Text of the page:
Beneath the ever-rising mountain of student debt lies a core question of values and priorities. College degrees benefit both students and society, providing paths to higher personal incomes and broader economic growth—but who’s responsible for covering the cost of that investment? A new report shows how in many ways, states have already answered that question. They’re passing the bill on to families rather than to taxpayers at large.
The Chronicle of Higher Education’s report looks at the decades-long erosion of support for higher education. It charts how public colleges were once seen as “worthy of collective investment for the greater good” but increasingly have been viewed as just benefiting individual students, who “ought to foot the bill themselves.”
This shift in public attitudes goes hand in hand with declining state support for schools, both reflecting tighter budgets and changing priorities about what’s worthy of funding. The Chronicle reports how, for example, a victory for auto dealers in South Carolina imposing a cap on sales taxes cost the state “an estimated $169 million last year, which would be sufficient to restore about half of the cuts made to public colleges since 2008.”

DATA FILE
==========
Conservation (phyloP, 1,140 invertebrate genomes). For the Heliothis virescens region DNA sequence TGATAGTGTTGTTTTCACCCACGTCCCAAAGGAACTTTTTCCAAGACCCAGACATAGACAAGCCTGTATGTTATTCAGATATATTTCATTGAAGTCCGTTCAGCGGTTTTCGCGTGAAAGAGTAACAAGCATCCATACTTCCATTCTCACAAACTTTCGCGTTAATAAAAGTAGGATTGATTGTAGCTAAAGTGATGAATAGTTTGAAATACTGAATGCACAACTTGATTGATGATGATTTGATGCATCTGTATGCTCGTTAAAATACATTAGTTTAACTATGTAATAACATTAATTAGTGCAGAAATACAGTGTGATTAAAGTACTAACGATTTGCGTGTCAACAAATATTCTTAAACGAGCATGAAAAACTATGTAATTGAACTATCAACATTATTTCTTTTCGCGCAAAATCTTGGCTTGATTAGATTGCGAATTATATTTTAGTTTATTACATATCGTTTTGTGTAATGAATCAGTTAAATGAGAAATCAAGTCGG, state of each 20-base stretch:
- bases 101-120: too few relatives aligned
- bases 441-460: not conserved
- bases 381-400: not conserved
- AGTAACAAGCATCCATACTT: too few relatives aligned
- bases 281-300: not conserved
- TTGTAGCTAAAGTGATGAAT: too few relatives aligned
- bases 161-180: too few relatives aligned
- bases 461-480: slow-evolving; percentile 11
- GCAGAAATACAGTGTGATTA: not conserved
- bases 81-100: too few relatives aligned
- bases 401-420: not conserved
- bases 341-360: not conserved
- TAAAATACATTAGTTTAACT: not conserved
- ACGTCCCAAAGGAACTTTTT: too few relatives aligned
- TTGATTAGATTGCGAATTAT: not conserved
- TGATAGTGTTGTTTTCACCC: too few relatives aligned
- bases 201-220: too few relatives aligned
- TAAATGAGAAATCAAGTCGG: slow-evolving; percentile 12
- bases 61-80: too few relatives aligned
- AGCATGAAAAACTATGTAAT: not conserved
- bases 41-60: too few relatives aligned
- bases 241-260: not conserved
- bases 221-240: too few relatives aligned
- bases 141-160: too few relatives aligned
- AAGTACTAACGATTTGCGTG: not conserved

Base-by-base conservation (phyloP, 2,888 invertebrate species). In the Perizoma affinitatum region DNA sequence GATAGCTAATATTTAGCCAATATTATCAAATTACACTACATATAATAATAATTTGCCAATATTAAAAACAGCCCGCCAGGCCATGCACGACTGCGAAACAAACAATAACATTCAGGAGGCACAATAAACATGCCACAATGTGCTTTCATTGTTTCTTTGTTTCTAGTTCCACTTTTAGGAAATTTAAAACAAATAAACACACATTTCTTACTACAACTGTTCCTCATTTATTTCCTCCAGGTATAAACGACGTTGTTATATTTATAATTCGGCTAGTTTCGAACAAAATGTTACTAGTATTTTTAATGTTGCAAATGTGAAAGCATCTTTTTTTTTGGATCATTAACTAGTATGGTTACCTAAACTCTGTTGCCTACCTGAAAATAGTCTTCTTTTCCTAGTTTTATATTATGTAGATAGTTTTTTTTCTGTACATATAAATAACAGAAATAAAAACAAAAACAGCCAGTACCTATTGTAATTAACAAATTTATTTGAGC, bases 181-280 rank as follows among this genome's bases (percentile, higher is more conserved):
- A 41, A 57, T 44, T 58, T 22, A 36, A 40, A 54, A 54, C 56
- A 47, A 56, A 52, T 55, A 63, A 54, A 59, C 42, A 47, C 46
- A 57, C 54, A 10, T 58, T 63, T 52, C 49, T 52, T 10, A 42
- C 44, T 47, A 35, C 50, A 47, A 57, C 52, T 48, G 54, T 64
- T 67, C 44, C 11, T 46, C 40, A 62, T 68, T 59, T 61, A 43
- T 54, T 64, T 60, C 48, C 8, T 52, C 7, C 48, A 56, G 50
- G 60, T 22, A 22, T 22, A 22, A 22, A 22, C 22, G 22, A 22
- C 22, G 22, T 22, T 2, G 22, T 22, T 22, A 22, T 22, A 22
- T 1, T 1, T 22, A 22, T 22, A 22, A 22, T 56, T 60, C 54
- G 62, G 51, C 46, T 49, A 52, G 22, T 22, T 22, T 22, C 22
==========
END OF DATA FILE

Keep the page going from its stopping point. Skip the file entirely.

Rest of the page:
The report also highlights analysis from the the Pell Institute for the Study of Opportunity in Higher Education that shows if the funding trends since 1980 continue, some states could stop supporting higher ed entirely within the decade. Colorado could be first, reaching $0 in 2022, followed by Alaska two years later. In the 2030s, another nine states could join them, including Virginia, Massachusetts, and Oregon. Here’s the Chronicle’s chart showing the timeline when funding could dry up in different places:
Despite tales of rock climbing walls and bloated administrations, public colleges overall haven’t changed over the past two decades how much they spend to educate each student. With costs flat, public funding down, and public colleges asking students to fund the shortfall in revenue, the education inequality gap will further widen, the Chronicle argues. That means leaving behind students who would have gone to college, found good jobs, started businesses, paid taxes, and generally helped to drive the economy. An undereducated workforce isn’t cheap. States that think they’re saving money by saying higher education is a personal rather than collective investment will wind up paying for the consequences.